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Hoffmann, R. A wiki for the life sciences where authorship matters. Nature Genetics (2008)

Primordial germ cells of Xenopus embryos: the role of fibronectin in their adhesion during migration.

Primordial germ cells (PGCs) of Xenopus laevis are highly migratory. The last section of their migratory pathway is through the dorsal mesentery of the tadpole gut. This in vivo pathway is rich in fibronectin, a glycoprotein that promotes cell adhesion and migration in vitro. Isolated PGCs are associated with cells from the mesentery and with fibronectin. Treatment with trypsin removes both the mesentery cells and the fibronectin. The PGCs do not appear to resynthesize detectable fibronectin in vitro. In contrast, cultured adult mesentery epithelial cells synthesize large amounts of fibronectin and lay it down in subcellular fibrils that align with intracellular microfilament bundles. PGCs plated on cultured mesentery cell layers adhere to them, elongate and align with the microfilament bundles of the mesentery cells. PGCs adherent to mesentery cell layers are closely associated with fibronectin; moreover, F(ab)2 fragments of anti-Xenopus fibronectin IgG inhibit the adhesion and spreading of PGCs on the mesentery. These results indicate that PGCs can adhere to mesentery cells via fibronectin produced by the latter cells and suggest that fibronectin may be involved in the migration of PGCs in vivo.[1]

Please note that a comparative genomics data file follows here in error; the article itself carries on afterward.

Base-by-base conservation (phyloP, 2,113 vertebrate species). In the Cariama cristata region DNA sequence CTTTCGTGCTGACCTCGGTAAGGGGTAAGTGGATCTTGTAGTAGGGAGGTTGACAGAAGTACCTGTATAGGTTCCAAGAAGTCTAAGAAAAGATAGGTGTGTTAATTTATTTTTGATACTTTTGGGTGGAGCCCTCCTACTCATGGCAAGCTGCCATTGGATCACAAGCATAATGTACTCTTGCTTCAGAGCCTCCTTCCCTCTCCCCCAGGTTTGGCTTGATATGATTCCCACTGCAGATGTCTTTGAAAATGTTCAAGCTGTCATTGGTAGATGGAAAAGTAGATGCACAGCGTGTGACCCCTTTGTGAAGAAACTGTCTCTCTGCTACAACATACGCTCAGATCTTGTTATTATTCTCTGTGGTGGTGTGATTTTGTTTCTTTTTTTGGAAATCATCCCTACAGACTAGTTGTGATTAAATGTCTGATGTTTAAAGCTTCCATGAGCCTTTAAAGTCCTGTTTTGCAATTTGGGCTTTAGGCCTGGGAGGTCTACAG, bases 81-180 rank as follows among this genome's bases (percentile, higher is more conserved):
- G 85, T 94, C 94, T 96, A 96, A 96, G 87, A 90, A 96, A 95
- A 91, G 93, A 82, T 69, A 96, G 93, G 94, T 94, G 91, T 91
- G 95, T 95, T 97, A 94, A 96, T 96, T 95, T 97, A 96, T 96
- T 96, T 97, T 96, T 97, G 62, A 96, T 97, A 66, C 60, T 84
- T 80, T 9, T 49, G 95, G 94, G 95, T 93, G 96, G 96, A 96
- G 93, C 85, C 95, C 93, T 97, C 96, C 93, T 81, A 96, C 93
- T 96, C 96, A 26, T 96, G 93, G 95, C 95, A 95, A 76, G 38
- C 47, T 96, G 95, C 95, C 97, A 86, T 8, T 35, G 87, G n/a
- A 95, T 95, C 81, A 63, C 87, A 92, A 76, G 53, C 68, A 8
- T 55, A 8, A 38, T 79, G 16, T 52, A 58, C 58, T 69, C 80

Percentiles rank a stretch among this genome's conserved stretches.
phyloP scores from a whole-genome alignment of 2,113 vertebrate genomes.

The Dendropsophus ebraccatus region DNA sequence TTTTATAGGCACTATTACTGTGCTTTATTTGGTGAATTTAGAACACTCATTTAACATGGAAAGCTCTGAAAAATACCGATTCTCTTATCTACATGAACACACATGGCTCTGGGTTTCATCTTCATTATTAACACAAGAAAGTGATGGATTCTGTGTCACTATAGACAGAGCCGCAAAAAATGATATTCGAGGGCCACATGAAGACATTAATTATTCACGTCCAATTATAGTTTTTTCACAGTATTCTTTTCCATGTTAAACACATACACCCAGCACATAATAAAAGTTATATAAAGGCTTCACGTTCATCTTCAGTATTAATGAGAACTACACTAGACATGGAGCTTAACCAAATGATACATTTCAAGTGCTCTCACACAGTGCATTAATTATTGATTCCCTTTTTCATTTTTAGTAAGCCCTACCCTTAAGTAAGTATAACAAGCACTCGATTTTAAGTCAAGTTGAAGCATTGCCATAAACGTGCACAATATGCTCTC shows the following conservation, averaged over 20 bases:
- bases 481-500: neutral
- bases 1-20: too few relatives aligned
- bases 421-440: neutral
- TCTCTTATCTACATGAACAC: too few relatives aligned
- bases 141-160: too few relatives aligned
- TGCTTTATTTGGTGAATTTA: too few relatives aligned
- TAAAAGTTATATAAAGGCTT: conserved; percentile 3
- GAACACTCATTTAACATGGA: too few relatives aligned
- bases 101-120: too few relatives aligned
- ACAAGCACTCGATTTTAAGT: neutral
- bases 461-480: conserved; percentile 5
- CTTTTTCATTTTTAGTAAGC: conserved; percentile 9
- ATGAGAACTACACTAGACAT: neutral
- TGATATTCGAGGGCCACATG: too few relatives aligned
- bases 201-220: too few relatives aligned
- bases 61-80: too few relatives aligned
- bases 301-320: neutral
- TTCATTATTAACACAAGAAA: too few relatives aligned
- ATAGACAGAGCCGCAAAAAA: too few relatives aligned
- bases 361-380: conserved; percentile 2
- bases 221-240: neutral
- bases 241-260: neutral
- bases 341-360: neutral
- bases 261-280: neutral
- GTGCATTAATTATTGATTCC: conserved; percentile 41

1. Primordial germ cells of Xenopus embryos: the role of fibronectin in their adhesion during migration. Heasman, J., Hynes, R.O., Swan, A.P., Thomas, V., Wylie, C.C. Cell (1981) [Pubmed]
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